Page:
Kevin Brandvold worked at MED from 2004 to 2006 and said he left because the culture was “absolutely not tolerable.”

“I really wanted to work there for 25 years,” he said in an interview with News/North on Wednesday.

“However the culture that was alive and well there, because of the leadership, would absolutely not facilitate that.”

Brandvold said there was an atmosphere of intimidation and that sexual comments were rampant.

During his time at MED, Brandvold said, there was “a good-old-boys culture.”

Brandvold made his views about the climate at MED known after he quit, in his exit interview with the city.

City administration, he said, would have to be “asleep at the wheel” not to have known what was going on.

‘I need assurances’

Konge confirmed that the recording given to councillors Jan. 5 was that of Kerry Nicholson’s 2014 interview with lawyer Alan Regel. He would not comment on the recording itself, but said, “I need assurances that the people who are supposed to take care of this, took care of it, and it was dealt with properly.”

Coun. Adrian Bell declined to speak to the recording’s contents but said he is taking the matter “very seriously.”

“Councillors have been told that the situation was dealt with but not having been made aware of the details, I can’t say with 100 per cent certainty that it was handled appropriately,” he said.

Bell said he had heard rumours of a “less than ideal working environment” at MED but was never made aware of details.

Several officers pointed to a high turnover rate at MED as an indication that all was not well in the city’s public safety department.

“You’re losing an officer or two every single year,” said Nicholson on the recording.

“If you ask me, your problem child there is Doug Gillard, but nobody seems to be accepting that and nobody seems to be actioning it.”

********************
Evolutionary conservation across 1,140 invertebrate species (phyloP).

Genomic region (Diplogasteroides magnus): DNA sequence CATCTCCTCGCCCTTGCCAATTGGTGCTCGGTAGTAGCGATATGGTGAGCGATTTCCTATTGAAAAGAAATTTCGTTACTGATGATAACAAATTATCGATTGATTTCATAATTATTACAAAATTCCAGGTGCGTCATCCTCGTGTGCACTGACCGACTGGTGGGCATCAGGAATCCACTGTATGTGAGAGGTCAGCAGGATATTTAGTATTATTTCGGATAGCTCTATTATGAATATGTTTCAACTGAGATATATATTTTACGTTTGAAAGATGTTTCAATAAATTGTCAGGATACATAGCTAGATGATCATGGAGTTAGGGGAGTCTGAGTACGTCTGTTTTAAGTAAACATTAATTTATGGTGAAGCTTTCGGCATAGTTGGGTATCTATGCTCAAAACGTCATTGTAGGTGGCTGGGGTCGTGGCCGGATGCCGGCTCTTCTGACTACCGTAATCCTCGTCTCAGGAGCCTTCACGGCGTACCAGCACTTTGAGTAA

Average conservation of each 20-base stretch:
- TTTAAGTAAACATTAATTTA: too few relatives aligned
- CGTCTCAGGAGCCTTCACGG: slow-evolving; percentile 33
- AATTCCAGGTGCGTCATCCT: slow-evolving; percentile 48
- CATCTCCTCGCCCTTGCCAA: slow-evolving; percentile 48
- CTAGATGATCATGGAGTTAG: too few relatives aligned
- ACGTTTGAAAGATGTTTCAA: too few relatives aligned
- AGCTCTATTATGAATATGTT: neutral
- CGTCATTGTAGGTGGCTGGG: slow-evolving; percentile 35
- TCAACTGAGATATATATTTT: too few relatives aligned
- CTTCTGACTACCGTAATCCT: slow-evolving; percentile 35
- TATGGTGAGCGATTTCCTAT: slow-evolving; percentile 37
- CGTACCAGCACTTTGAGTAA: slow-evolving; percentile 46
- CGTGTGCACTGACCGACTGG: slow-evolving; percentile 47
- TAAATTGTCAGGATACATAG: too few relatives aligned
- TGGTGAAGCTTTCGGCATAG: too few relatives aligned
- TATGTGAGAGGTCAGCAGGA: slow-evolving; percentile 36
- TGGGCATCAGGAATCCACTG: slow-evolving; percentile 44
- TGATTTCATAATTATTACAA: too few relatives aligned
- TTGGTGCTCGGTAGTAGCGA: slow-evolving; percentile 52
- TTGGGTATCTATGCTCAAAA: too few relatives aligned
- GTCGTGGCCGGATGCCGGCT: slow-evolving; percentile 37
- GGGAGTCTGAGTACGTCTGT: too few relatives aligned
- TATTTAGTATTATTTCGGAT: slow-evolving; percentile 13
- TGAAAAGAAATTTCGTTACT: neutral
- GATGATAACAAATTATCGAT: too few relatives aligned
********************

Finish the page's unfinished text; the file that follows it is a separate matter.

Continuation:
Gillard’s response

None of the allegations made by Nicholson, Fudge, Pierson and Brandvold have been proven in court.

Gillard was reached by phone Thursday and asked about the allegations, including whether he used city CCTV cameras to look at women. He declined to comment and asked all questions be directed to Kerry Penney.

Gillard was reached again by phone on Friday and asked if he would respond to a list of allegations but hung up the phone before the list could be read to him. He was also emailed a list of the allegations.

Penney confirmed a third-party investigator was appointed to look into a 2014 complaint and that a report was provided to city administration.

“The city took appropriate follow-up action based on the findings of the report,” stated Penney.

“The city can confirm that there have been no follow-up complaints made since the 2014 complaint.” News/North provided Penney with a list of the specific allegations against Gillard brought forward by Nicholson, Fudge, Pierson and Brandvold but she would not comment on them, citing employee privacy.

“The city prides itself on an inclusive, respectful work culture,” stated Penney.

One female officer’s story

Dana Jones was a constable with the Municipal Enforcement Division from 2002 to 2006. News/North interviewed her Wednesday.

A going away card for former MED officer Dana Jones highlights a sexist work environment described by herself and other officers.
photo courtesy of Kevin Brandvold

At MED, Jones said she was treated differently from her male counterparts.

In one incident, Jones asked for a new armoured vest after her old one expired. She said another officer told her to take a male’s vest and “tape her chest.”

“When he said that, I felt degraded,” she said.

Jones said she approached upper management with issues on two occasions and both times her complaints were brushed aside.

Life at work was made so difficult for Jones, she said she decided to quit. She moved away from Yellowknife, where she had friends and family, for a job in an unrelated field, in a place where she knew no one.

“I left my job for a job that paid half of what I got paid (at MED), without benefits, that didn’t pertain to my career, because I wasn’t able to emotionally, physically and mentally work there anymore,” she said